Letrozole questions

Hello everyone, I am new to the forum but have been reading it most days since being diagnosed in November last year.  I would like to hear your opinions or experiences on a couple of things bugging me at the moment, I will query this with my BCN but really wanted some food for thought first:-


I never asked about the value of taking Lezrozole and what the benefit is for me (been taking it since Feb this years, SE - a few hot flushes, but now a few aches and pains and this week my gum has started to bleed).  I am wondering what the risk/benefits are in respect of quality of life/vs actually having a life (I’m 62).


My questions really are:- has anyone decided to stop taking Letrozole and what advice where you given regarding the +/-‘s on that decision and secondly anyone else had/having teeth or gum problems.


Hope to hear from you and thank you so much for reading this if you got this far lol x

Dear Cathy


It sounds as though you need to discuss with your Oncologist the relative benefit of taking Letrozole (or one of the other hormone therapies) as so much will depend on your own personal pathology, your own circumstances and any other treatments you are having to juggle with it.


If it’s of any help, this is where I am at the moment.


I had a lumpectomy on 24 April 2018; a clear margin was removed successfully. One sentinel node was cancerous, so the surgeon gave me an axillary node clearance. Fortunately it transpired that it was only the sentinel node that was affected. The tumour was strongly oestrogen +ve, 8/8, but HER2 -ve.


Chemo was suggested but I refused it, as I’m in the grey area of women, publicised recently, who are offered it as a matter of course, but who might not benefit and for many of whom it would be an over-treatment. I was told that radiotherapy, hormone therapy and bisphosphonate therapy are all mandatory for me on account of being ER +ve. . 


On 29 May I was started on Letrozole. After 3 weeks on it, I developed a rash which gradually spread across both breasts, across my mid-riff and down my left arm (the one with no lymphatic system). The Clinical Oncologist assessing me for radiotherapy announced it was a drug rash, prescribed an anithistamine and also Anastrozole to be taken after a 3-week wash-out period.  I am seeing the Onc this coming Tues so will ask him whether to postpone taking Anastrozole until after radiotherapy has been completed (wed 18 July) becasue of the likelihood of reactions from both treatments. (Skin soreness and fatigue from rads have been predicted for, probably, the end of next week.)


I didn’t have any bone or muscle ache with the Letrozole, or fatigue beyond my normal level, but 3 weeks might not have been a long enough trial for those side effects. I’ve been advised some effects might take weeks to appear.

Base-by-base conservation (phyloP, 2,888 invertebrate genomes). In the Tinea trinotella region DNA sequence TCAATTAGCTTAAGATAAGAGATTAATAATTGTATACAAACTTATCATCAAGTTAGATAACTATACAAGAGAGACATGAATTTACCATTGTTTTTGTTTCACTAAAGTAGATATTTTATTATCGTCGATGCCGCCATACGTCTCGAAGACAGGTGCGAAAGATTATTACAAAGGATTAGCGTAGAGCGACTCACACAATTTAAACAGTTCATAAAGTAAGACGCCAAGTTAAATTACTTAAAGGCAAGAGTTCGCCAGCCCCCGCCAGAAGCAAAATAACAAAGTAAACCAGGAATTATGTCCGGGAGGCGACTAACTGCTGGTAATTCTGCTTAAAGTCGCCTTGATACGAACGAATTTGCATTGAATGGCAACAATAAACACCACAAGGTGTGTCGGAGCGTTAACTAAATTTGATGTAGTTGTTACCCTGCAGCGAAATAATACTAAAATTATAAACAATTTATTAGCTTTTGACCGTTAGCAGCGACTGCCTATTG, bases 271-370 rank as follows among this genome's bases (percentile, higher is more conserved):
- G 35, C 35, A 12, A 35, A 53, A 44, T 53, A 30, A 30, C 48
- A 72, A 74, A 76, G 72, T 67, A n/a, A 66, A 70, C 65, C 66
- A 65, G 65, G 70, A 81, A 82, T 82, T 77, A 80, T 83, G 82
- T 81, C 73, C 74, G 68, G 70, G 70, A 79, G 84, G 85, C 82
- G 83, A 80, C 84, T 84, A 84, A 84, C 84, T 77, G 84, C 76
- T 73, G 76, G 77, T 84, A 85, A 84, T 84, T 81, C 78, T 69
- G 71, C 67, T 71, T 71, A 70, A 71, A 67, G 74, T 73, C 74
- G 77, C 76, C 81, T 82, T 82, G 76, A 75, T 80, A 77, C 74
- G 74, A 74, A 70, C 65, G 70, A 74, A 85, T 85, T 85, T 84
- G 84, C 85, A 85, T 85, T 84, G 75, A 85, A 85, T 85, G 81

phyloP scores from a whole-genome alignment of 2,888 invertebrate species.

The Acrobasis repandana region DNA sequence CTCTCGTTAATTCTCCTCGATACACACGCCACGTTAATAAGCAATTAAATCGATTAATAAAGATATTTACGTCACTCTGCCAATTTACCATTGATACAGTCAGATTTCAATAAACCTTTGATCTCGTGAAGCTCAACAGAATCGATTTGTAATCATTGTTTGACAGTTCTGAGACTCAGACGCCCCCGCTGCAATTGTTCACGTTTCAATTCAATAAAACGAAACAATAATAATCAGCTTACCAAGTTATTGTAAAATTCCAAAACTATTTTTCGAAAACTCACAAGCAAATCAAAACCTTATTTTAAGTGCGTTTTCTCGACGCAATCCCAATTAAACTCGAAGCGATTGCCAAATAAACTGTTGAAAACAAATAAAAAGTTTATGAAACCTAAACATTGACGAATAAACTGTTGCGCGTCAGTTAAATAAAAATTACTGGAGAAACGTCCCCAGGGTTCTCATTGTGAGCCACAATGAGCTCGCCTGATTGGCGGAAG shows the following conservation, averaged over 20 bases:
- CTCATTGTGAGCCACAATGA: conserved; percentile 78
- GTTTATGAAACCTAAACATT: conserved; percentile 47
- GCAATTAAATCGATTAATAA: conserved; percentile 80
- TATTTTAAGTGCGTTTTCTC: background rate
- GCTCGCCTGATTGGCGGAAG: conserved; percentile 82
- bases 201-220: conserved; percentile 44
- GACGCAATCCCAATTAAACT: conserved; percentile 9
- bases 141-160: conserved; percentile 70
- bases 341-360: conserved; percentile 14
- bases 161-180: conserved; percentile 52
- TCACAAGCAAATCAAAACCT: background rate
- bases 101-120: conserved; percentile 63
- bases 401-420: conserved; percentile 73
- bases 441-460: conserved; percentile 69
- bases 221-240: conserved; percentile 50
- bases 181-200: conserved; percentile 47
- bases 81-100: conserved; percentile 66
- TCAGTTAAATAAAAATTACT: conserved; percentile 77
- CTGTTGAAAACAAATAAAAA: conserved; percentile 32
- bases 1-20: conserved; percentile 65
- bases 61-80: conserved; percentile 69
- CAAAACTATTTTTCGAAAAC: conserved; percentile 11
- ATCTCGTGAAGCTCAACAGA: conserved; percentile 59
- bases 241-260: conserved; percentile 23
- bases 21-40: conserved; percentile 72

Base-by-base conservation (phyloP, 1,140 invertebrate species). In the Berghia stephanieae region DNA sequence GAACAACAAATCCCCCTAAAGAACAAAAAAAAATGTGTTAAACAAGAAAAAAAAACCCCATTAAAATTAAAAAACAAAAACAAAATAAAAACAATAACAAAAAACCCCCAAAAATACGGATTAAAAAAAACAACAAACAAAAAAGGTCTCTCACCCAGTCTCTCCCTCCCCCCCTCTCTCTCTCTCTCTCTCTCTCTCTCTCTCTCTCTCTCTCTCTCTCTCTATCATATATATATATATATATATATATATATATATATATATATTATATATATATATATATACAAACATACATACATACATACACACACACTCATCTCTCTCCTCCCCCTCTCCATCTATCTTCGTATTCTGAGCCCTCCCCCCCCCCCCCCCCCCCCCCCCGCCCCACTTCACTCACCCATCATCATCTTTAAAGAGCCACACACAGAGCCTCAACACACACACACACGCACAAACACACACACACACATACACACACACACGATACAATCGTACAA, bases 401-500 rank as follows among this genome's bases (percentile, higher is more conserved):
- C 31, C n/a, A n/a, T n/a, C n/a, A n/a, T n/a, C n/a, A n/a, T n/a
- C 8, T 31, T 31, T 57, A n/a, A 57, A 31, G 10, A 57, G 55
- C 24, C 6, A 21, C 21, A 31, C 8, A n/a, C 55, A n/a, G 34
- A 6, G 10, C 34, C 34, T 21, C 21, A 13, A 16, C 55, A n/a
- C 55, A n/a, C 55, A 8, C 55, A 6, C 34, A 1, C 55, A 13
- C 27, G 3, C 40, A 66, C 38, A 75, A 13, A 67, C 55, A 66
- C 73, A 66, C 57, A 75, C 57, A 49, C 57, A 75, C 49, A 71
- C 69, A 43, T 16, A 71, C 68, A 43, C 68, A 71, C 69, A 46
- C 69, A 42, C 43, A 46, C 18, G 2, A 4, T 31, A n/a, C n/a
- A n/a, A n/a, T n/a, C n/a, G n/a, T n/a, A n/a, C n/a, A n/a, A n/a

You might like to ask the Oncologist the following questions:

• how strongly ER +ve your tumour was;

• could you try other hormone therapies instead of Letrozole;

• could your Onc give you some idea of the percentage advantage of taking a hormone therapy as opposed to not taking any.


Both my GP and my Cancer Nurse have told me that different brands of the same hormone therapy can have different side effects with different patients. The Onc told me he cannot specifiy the brand himself as his own prescriptions have to go through the hospital Pharmacy, and they decide the brand according to cost. My GP has said he can specifiy the brand and I can then negotiate with the local Boots pharmacy.


So, it’s hit and miss for most of us.


The medical profession still seems to be focused on prolonging life rather than taking into account the quality. They tend to overlook the practical and emotional issues patients have to face. Pharmaceutical firms provide a great deal of hype to promote to doctors their most recent, and most expensive, drugs as their priorities are making money for the share holders.


It might help you to think through your daily life in detail, how you are having to cope with the existing SEs throughout the day, whether there is anyone who can help you through all this or whether you have to cope alone, and how you feel emotionally. How ready are you to try different drugs before giving up on this type of therapy? Having some notes you can talk the Onc through might help to get your message across and help them to see your situation from your perspective.


Whatever you do, it’s your decision to make.


All the best.